Blog Post

A kubectl plugin to decode secrets created by Helm


Last week I wrote a blog post about Decoding Helm Secrets.

The post goes through deploying a Helm Chart to Kubernetes and then running the following to decode the secrets that Helm creates in order for it to be able to rollback a release: –

kubectl get secret sh.helm.release.v1.testchart.v1 -o jsonpath="{ .data.release }" | base64 -d | base64 -d | gunzip -c | jq '.chart.templates[].data' | tr -d '"' | base64 -d

But that’s a bit long winded eh? I don’t really fancy typing that every time I want to have a look at those secrets. So I’ve created a kubectl plugin that’ll do it for us!

Here’s the code: –

# get helm secrets from Kubernetes cluster
SECRET=$(kubectl get secret $1 -o jsonpath='{ .data.release }' ) 
# decode the secrets
DECODED_SECRET=$(echo $SECRET | base64 -d | base64 -d | gunzip -c )
# parse the decoded secrets, pulling out the templates and removing whitespace
DATA=$(echo $DECODED_SECRET | jq '.chart.templates[]' | tr -d '[:space:]' )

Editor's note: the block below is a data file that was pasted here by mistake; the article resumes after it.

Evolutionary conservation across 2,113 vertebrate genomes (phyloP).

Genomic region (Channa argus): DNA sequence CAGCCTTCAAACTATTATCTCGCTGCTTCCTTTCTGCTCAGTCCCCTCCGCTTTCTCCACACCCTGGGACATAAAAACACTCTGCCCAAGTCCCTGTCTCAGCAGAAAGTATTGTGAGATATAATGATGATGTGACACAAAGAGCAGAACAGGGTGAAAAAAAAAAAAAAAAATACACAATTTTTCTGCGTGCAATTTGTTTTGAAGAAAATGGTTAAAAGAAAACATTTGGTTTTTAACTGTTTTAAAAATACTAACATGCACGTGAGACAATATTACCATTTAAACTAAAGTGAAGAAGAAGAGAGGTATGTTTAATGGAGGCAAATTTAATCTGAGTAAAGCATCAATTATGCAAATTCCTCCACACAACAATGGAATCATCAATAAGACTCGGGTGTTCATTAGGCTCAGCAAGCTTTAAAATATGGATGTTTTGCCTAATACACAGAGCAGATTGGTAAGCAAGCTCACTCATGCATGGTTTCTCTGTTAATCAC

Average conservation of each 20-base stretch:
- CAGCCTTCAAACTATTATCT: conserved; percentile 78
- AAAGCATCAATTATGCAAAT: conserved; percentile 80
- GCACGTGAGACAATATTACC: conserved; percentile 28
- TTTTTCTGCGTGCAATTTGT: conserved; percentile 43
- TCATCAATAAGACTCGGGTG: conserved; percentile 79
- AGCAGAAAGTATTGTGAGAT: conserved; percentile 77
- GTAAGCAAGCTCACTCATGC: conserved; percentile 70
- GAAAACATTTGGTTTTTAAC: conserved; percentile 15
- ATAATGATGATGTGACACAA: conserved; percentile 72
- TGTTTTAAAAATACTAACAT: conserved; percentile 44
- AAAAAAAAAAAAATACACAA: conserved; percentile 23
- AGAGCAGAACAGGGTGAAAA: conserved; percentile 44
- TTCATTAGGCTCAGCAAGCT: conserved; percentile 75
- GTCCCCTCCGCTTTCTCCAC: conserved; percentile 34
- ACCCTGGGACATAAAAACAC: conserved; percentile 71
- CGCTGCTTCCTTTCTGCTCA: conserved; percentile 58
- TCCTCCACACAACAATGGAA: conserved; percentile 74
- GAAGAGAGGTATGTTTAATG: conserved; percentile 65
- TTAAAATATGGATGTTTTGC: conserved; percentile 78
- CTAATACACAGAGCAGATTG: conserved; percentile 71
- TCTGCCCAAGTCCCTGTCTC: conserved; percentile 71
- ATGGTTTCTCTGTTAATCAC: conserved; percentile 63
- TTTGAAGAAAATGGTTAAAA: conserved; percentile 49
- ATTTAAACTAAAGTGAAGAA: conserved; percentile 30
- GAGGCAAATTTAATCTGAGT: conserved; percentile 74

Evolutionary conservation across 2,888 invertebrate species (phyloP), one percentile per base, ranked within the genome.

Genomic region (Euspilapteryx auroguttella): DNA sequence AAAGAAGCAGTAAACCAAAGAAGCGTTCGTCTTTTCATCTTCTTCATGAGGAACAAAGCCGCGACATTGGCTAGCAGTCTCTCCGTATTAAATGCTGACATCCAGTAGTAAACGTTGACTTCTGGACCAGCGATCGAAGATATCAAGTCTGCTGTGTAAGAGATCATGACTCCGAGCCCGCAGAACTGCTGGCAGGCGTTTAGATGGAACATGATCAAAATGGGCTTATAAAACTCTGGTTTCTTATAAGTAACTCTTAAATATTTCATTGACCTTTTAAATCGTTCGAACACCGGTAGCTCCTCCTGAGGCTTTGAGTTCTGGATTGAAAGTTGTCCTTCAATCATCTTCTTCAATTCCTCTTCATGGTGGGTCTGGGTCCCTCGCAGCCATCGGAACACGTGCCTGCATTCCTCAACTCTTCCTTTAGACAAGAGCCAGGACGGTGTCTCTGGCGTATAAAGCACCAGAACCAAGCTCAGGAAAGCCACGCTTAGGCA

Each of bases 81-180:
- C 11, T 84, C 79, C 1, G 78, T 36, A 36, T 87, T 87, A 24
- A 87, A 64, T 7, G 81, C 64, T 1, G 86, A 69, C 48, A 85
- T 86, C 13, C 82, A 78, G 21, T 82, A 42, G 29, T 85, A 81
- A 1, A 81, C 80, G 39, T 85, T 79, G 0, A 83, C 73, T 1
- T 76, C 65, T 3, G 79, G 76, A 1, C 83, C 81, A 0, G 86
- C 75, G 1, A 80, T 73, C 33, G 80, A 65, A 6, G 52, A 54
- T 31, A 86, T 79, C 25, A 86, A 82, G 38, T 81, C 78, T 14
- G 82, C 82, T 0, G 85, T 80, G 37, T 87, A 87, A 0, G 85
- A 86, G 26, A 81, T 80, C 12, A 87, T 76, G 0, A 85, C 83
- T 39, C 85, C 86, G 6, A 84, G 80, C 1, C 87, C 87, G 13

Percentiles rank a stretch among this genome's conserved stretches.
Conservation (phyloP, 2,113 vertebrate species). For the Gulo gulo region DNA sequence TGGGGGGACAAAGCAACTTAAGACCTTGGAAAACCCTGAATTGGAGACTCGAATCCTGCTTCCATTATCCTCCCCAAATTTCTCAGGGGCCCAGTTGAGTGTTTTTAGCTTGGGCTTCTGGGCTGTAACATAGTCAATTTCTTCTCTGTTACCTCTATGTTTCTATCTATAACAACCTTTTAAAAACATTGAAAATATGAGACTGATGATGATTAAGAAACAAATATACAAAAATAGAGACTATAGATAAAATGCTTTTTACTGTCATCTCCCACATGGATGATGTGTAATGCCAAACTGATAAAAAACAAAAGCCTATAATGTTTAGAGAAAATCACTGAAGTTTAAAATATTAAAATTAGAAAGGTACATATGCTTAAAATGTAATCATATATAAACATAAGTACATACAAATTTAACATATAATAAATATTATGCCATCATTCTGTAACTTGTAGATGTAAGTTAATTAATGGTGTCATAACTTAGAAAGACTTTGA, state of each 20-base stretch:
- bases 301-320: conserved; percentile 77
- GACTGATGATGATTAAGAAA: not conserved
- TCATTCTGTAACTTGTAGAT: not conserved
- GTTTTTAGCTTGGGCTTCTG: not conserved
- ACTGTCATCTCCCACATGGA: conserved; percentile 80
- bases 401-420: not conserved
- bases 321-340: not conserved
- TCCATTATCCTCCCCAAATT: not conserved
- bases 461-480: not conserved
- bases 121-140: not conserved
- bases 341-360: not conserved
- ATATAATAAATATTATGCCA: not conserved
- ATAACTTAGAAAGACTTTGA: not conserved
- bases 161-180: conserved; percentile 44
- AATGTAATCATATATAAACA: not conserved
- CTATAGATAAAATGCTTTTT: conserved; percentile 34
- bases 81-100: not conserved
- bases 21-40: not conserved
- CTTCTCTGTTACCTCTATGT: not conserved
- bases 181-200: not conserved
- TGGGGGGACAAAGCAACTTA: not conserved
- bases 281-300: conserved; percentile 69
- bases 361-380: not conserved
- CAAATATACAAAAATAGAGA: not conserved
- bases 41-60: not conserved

# assign each entry in templates to an array
ARRAY=($(echo $DATA | tr '} {' 'n'))
# loop through each entry in the array
for i in "${ARRAY[@]}"
        # splitting name and data into separate items in another array
        ITEMS=($(echo $i | tr ',' 'n'))
        # parsing the name field
        echo "${ITEMS[0]}" | sed -e 's/name/""/g; s/templates/""/g' | tr -d '/:"'
        # decoding and parsing the data field
        echo "${ITEMS[1]}" | sed -e 's/data/""/g' | tr -d '":' | base64 -d
        # adding a blank line at the end
        echo ''

It’s up in Github as a Gist but to use the plugin, pull it down with curl and drop it into a file in your PATH environment variable. Here I’m dropping it into /usr/local/bin: –

curl > /usr/local/bin/kubectl-decodehelm

Make it executable: –

chmod +x /usr/local/bin/kubectl-decodehelm

Now confirm that the plugin is there: –

sudo kubectl plugin list

N.B. – I’m running this with sudo as I’m in WSL which will error out when checking my Windows paths if I don’t use sudo

Let’s test it out! I’m going to deploy the mysql chart from the stable repository: –

helm install mysql stable/mysql

Once deployed, we’ll have one secret created by Helm: –

kubectl get secrets

Now let’s use the plugin to decode the information in that secret: –

kubectl decodehelm sh.helm.release.v1.mysql.v1

And there’s the decoded secret! Well, just a sample of it in that screenshot as the mysql Chart contains a few yaml files.

The format of the output is: –

  • Filename (in the above example… NOTES.txt
  • Decoded file (so we’re seeing the text in the notes file for the mysql Chart)

Thanks for reading!

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